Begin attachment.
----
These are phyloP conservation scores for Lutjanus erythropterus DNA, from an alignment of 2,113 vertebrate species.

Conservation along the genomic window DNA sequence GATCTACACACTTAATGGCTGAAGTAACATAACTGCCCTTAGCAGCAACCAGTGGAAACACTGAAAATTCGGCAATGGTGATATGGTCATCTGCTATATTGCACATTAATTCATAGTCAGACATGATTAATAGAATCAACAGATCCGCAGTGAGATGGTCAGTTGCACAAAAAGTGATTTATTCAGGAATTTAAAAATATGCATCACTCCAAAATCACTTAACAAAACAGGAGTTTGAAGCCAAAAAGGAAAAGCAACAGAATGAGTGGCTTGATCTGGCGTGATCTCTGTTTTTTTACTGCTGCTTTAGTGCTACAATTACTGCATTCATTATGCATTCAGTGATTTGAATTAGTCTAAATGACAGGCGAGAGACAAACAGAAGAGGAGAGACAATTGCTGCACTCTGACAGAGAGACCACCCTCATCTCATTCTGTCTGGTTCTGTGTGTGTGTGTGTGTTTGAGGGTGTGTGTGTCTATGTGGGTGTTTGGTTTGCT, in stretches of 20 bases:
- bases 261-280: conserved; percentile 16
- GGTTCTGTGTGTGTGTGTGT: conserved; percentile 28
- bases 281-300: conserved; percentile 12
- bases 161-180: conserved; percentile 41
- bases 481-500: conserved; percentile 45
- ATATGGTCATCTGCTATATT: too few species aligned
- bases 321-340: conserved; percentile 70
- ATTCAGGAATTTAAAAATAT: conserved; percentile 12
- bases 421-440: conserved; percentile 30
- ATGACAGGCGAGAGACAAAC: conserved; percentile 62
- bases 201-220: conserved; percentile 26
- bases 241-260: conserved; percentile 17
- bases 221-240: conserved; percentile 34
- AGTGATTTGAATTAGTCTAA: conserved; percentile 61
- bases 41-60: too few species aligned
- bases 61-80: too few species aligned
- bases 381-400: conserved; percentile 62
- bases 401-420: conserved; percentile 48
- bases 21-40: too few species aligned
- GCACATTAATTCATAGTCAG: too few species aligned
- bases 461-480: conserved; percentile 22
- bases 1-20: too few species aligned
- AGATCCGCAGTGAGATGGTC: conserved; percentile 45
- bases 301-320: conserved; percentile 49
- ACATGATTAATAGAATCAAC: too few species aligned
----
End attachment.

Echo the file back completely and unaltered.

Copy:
These are phyloP conservation scores for Lutjanus erythropterus DNA, from an alignment of 2,113 vertebrate species.

Conservation along the genomic window DNA sequence GATCTACACACTTAATGGCTGAAGTAACATAACTGCCCTTAGCAGCAACCAGTGGAAACACTGAAAATTCGGCAATGGTGATATGGTCATCTGCTATATTGCACATTAATTCATAGTCAGACATGATTAATAGAATCAACAGATCCGCAGTGAGATGGTCAGTTGCACAAAAAGTGATTTATTCAGGAATTTAAAAATATGCATCACTCCAAAATCACTTAACAAAACAGGAGTTTGAAGCCAAAAAGGAAAAGCAACAGAATGAGTGGCTTGATCTGGCGTGATCTCTGTTTTTTTACTGCTGCTTTAGTGCTACAATTACTGCATTCATTATGCATTCAGTGATTTGAATTAGTCTAAATGACAGGCGAGAGACAAACAGAAGAGGAGAGACAATTGCTGCACTCTGACAGAGAGACCACCCTCATCTCATTCTGTCTGGTTCTGTGTGTGTGTGTGTGTTTGAGGGTGTGTGTGTCTATGTGGGTGTTTGGTTTGCT, in stretches of 20 bases:
- bases 261-280: conserved; percentile 16
- GGTTCTGTGTGTGTGTGTGT: conserved; percentile 28
- bases 281-300: conserved; percentile 12
- bases 161-180: conserved; percentile 41
- bases 481-500: conserved; percentile 45
- ATATGGTCATCTGCTATATT: too few species aligned
- bases 321-340: conserved; percentile 70
- ATTCAGGAATTTAAAAATAT: conserved; percentile 12
- bases 421-440: conserved; percentile 30
- ATGACAGGCGAGAGACAAAC: conserved; percentile 62
- bases 201-220: conserved; percentile 26
- bases 241-260: conserved; percentile 17
- bases 221-240: conserved; percentile 34
- AGTGATTTGAATTAGTCTAA: conserved; percentile 61
- bases 41-60: too few species aligned
- bases 61-80: too few species aligned
- bases 381-400: conserved; percentile 62
- bases 401-420: conserved; percentile 48
- bases 21-40: too few species aligned
- GCACATTAATTCATAGTCAG: too few species aligned
- bases 461-480: conserved; percentile 22
- bases 1-20: too few species aligned
- AGATCCGCAGTGAGATGGTC: conserved; percentile 45
- bases 301-320: conserved; percentile 49
- ACATGATTAATAGAATCAAC: too few species aligned